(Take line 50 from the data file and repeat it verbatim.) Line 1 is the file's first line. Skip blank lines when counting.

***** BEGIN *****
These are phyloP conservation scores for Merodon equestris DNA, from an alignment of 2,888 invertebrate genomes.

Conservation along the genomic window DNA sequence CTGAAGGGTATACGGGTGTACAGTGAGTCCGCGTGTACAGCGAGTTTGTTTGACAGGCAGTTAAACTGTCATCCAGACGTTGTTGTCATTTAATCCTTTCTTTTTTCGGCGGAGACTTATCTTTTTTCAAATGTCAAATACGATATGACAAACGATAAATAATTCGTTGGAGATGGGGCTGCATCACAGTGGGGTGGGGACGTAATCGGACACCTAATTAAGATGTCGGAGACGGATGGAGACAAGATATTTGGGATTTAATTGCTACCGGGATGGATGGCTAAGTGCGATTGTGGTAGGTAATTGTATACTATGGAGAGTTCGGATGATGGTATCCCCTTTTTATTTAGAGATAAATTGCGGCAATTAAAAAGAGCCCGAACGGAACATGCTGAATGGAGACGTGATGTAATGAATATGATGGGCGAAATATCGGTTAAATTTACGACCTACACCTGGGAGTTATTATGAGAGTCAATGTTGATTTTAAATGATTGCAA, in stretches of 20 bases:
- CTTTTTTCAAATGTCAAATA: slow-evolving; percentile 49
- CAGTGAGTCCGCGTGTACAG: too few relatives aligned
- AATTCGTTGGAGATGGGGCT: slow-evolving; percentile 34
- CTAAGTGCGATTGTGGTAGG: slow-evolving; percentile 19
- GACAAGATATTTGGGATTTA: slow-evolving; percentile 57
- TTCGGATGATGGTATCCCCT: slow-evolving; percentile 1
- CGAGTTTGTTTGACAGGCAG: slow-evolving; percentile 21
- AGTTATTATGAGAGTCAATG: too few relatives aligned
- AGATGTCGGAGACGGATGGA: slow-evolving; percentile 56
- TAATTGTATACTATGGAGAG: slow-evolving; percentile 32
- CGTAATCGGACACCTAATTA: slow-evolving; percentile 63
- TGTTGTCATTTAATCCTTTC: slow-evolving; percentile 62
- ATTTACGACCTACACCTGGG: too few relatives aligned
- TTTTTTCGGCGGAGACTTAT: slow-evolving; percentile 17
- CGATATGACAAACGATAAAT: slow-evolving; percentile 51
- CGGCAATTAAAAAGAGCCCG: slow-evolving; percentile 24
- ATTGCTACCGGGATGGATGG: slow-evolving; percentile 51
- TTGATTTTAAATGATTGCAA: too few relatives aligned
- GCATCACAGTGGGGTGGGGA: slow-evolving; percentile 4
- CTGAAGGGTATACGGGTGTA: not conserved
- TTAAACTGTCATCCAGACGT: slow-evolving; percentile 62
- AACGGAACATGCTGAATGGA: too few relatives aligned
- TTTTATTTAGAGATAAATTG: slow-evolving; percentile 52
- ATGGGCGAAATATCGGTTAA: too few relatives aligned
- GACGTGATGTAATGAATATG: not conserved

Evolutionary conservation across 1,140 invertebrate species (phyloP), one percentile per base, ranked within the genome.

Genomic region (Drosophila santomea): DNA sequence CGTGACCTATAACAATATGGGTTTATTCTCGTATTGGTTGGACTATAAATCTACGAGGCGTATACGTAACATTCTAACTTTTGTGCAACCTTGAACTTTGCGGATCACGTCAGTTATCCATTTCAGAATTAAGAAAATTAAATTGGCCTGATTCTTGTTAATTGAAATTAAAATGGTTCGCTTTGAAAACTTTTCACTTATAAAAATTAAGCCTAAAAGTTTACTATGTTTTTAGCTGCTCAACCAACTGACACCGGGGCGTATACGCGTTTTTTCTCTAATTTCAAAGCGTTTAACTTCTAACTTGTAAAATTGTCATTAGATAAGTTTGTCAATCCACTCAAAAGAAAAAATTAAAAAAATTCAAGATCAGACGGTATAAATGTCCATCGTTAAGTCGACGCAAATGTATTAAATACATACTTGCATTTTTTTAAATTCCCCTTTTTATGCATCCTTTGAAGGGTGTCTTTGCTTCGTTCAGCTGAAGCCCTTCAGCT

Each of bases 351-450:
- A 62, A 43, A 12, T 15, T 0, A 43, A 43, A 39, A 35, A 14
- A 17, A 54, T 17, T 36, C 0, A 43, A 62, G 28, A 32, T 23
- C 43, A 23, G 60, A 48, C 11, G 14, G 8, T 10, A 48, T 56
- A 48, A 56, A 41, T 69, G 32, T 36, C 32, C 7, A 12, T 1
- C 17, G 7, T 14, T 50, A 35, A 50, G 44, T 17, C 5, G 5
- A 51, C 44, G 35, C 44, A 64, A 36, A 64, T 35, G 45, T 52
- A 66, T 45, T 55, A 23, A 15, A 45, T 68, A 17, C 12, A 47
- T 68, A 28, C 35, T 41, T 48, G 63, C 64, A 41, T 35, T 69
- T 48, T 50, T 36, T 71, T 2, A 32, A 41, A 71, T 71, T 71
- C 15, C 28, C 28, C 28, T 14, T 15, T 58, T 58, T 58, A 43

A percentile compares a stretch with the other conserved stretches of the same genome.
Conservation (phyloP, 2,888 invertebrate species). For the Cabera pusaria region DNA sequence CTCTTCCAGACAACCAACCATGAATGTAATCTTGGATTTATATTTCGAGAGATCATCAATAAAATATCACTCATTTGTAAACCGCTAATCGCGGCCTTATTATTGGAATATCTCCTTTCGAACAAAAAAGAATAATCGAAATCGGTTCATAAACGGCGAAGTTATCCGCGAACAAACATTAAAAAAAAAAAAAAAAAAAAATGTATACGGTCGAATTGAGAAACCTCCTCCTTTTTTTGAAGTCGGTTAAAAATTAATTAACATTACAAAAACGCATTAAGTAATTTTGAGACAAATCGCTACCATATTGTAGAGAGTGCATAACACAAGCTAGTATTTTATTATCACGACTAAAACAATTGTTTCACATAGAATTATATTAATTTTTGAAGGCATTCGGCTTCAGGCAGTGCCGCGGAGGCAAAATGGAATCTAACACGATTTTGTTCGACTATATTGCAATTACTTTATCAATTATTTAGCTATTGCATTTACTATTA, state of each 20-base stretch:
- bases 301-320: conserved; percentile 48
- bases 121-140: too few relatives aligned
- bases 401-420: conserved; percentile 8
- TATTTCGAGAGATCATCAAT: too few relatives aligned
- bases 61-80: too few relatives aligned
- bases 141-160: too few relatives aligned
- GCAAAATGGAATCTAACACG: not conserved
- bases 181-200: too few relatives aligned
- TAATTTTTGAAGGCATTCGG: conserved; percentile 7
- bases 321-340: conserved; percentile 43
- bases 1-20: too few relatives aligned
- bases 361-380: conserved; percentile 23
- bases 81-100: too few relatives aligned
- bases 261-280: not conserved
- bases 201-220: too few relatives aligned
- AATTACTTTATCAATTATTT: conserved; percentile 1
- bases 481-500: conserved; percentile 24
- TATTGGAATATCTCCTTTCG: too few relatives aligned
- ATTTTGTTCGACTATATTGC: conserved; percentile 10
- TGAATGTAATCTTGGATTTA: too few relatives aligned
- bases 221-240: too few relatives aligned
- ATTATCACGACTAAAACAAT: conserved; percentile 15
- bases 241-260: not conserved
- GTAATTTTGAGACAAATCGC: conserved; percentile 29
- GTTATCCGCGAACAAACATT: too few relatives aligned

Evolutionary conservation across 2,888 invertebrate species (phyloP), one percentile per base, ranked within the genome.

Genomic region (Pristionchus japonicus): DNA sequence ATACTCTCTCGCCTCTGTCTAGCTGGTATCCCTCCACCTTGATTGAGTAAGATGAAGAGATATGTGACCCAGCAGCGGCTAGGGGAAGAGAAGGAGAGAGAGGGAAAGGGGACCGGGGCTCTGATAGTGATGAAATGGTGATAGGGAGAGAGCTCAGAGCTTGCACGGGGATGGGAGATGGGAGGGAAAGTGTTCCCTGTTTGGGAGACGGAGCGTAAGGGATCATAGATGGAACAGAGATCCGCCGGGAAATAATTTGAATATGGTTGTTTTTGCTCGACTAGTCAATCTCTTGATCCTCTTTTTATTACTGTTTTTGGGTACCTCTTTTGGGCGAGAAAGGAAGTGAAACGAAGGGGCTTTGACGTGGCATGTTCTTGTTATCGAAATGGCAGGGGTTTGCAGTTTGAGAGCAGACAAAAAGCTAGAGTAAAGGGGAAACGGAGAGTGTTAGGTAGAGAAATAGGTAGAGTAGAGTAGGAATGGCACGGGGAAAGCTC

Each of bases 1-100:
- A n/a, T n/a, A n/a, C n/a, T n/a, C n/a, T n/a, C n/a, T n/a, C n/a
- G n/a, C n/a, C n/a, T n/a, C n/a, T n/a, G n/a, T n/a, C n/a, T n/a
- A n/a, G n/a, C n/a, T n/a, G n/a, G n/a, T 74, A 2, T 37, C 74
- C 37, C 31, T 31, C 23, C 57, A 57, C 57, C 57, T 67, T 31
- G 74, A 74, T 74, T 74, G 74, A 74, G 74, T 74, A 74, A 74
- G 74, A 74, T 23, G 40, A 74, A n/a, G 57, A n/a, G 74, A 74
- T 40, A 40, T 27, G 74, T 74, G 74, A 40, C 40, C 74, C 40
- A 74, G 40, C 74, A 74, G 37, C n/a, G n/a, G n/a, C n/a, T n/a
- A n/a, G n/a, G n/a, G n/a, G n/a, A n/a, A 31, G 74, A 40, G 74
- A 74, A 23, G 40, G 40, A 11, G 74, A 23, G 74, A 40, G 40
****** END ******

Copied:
- bases 181-200: too few relatives aligned